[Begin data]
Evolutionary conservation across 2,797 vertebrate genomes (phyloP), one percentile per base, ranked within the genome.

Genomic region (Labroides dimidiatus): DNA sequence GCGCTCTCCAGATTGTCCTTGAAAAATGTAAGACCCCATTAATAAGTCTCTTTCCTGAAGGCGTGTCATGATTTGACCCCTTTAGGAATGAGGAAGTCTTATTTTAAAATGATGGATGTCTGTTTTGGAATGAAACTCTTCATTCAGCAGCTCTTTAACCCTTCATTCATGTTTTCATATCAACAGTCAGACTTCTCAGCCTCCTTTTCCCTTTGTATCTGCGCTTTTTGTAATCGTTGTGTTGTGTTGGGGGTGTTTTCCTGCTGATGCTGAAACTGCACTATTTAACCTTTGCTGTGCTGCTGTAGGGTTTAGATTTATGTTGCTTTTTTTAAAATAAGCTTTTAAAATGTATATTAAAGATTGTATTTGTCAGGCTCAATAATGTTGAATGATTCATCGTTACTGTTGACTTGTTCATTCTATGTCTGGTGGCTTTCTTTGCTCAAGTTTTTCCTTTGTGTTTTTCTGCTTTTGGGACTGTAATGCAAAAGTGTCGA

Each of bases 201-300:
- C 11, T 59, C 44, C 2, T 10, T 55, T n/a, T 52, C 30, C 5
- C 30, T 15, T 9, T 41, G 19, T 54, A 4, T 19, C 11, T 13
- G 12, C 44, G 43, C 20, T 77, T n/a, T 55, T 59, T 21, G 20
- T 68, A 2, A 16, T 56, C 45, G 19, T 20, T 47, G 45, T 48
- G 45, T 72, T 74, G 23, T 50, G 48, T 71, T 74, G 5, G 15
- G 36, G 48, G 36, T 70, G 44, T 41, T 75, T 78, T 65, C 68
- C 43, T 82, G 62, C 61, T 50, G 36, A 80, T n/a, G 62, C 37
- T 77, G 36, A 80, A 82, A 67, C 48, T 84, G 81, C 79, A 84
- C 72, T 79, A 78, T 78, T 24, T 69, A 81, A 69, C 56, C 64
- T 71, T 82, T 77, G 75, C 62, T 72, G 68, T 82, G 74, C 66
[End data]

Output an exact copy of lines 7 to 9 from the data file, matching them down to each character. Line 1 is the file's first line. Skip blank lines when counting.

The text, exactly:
- T 68, A 2, A 16, T 56, C 45, G 19, T 20, T 47, G 45, T 48
- G 45, T 72, T 74, G 23, T 50, G 48, T 71, T 74, G 5, G 15
- G 36, G 48, G 36, T 70, G 44, T 41, T 75, T 78, T 65, C 68